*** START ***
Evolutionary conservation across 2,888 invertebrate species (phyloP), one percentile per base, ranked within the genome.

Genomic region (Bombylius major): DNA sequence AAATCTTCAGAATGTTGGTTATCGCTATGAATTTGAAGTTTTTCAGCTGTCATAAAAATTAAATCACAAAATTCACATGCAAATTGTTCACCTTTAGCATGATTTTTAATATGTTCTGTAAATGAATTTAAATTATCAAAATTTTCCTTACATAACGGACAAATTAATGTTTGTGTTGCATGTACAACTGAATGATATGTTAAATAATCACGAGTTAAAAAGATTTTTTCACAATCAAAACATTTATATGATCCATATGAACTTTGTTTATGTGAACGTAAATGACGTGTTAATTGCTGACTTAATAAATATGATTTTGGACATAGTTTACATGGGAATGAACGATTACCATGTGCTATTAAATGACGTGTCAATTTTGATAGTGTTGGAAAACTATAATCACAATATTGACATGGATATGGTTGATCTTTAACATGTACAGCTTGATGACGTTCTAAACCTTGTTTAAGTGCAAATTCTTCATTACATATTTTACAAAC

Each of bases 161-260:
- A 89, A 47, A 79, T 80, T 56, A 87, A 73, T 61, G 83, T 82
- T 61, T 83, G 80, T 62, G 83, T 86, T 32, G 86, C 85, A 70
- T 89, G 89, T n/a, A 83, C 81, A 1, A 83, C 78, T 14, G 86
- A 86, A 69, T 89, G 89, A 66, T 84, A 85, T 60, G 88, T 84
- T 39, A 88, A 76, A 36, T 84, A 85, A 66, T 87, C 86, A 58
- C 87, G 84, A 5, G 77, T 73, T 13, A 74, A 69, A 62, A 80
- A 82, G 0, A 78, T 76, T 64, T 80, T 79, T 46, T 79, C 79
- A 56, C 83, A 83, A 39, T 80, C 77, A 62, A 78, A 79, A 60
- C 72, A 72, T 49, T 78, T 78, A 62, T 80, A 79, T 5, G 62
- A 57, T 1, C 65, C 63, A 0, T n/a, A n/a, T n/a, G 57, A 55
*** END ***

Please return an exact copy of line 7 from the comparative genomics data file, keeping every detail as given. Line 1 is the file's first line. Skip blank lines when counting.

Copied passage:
- A 86, A 69, T 89, G 89, A 66, T 84, A 85, T 60, G 88, T 84